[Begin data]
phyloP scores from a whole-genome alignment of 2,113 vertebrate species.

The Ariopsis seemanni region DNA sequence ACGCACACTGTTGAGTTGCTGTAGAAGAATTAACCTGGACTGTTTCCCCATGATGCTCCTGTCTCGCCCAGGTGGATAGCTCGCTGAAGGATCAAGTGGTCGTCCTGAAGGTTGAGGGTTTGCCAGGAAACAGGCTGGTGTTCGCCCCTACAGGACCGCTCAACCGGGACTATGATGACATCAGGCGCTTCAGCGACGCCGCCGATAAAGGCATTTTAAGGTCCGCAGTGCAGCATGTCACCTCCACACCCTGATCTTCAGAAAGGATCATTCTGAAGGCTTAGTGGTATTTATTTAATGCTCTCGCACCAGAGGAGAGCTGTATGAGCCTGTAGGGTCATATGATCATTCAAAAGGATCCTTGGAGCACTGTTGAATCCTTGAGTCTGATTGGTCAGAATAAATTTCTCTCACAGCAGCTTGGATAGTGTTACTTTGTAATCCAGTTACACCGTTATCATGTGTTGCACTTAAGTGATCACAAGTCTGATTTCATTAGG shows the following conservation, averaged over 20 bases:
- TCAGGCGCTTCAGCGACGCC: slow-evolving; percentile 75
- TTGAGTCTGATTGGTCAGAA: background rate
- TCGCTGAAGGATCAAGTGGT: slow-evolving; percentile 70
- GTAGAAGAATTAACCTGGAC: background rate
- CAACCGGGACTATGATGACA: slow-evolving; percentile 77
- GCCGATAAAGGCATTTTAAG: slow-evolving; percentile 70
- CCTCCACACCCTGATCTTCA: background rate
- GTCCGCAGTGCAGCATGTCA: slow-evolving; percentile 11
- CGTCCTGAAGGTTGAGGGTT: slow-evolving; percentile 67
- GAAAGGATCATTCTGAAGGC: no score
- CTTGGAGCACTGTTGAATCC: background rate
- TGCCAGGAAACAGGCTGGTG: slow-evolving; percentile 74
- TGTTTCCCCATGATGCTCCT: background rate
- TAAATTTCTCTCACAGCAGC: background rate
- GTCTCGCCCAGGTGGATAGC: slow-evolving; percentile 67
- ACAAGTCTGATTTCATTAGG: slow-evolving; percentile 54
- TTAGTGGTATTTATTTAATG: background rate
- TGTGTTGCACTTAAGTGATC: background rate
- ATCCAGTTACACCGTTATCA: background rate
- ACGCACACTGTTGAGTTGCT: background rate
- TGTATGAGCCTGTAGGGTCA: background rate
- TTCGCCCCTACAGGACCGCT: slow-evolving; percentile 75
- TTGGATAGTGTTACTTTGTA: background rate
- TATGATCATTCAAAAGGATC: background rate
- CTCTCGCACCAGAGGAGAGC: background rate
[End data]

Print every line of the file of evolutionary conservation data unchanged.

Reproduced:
phyloP scores from a whole-genome alignment of 2,113 vertebrate species.

The Ariopsis seemanni region DNA sequence ACGCACACTGTTGAGTTGCTGTAGAAGAATTAACCTGGACTGTTTCCCCATGATGCTCCTGTCTCGCCCAGGTGGATAGCTCGCTGAAGGATCAAGTGGTCGTCCTGAAGGTTGAGGGTTTGCCAGGAAACAGGCTGGTGTTCGCCCCTACAGGACCGCTCAACCGGGACTATGATGACATCAGGCGCTTCAGCGACGCCGCCGATAAAGGCATTTTAAGGTCCGCAGTGCAGCATGTCACCTCCACACCCTGATCTTCAGAAAGGATCATTCTGAAGGCTTAGTGGTATTTATTTAATGCTCTCGCACCAGAGGAGAGCTGTATGAGCCTGTAGGGTCATATGATCATTCAAAAGGATCCTTGGAGCACTGTTGAATCCTTGAGTCTGATTGGTCAGAATAAATTTCTCTCACAGCAGCTTGGATAGTGTTACTTTGTAATCCAGTTACACCGTTATCATGTGTTGCACTTAAGTGATCACAAGTCTGATTTCATTAGG shows the following conservation, averaged over 20 bases:
- TCAGGCGCTTCAGCGACGCC: slow-evolving; percentile 75
- TTGAGTCTGATTGGTCAGAA: background rate
- TCGCTGAAGGATCAAGTGGT: slow-evolving; percentile 70
- GTAGAAGAATTAACCTGGAC: background rate
- CAACCGGGACTATGATGACA: slow-evolving; percentile 77
- GCCGATAAAGGCATTTTAAG: slow-evolving; percentile 70
- CCTCCACACCCTGATCTTCA: background rate
- GTCCGCAGTGCAGCATGTCA: slow-evolving; percentile 11
- CGTCCTGAAGGTTGAGGGTT: slow-evolving; percentile 67
- GAAAGGATCATTCTGAAGGC: no score
- CTTGGAGCACTGTTGAATCC: background rate
- TGCCAGGAAACAGGCTGGTG: slow-evolving; percentile 74
- TGTTTCCCCATGATGCTCCT: background rate
- TAAATTTCTCTCACAGCAGC: background rate
- GTCTCGCCCAGGTGGATAGC: slow-evolving; percentile 67
- ACAAGTCTGATTTCATTAGG: slow-evolving; percentile 54
- TTAGTGGTATTTATTTAATG: background rate
- TGTGTTGCACTTAAGTGATC: background rate
- ATCCAGTTACACCGTTATCA: background rate
- ACGCACACTGTTGAGTTGCT: background rate
- TGTATGAGCCTGTAGGGTCA: background rate
- TTCGCCCCTACAGGACCGCT: slow-evolving; percentile 75
- TTGGATAGTGTTACTTTGTA: background rate
- TATGATCATTCAAAAGGATC: background rate
- CTCTCGCACCAGAGGAGAGC: background rate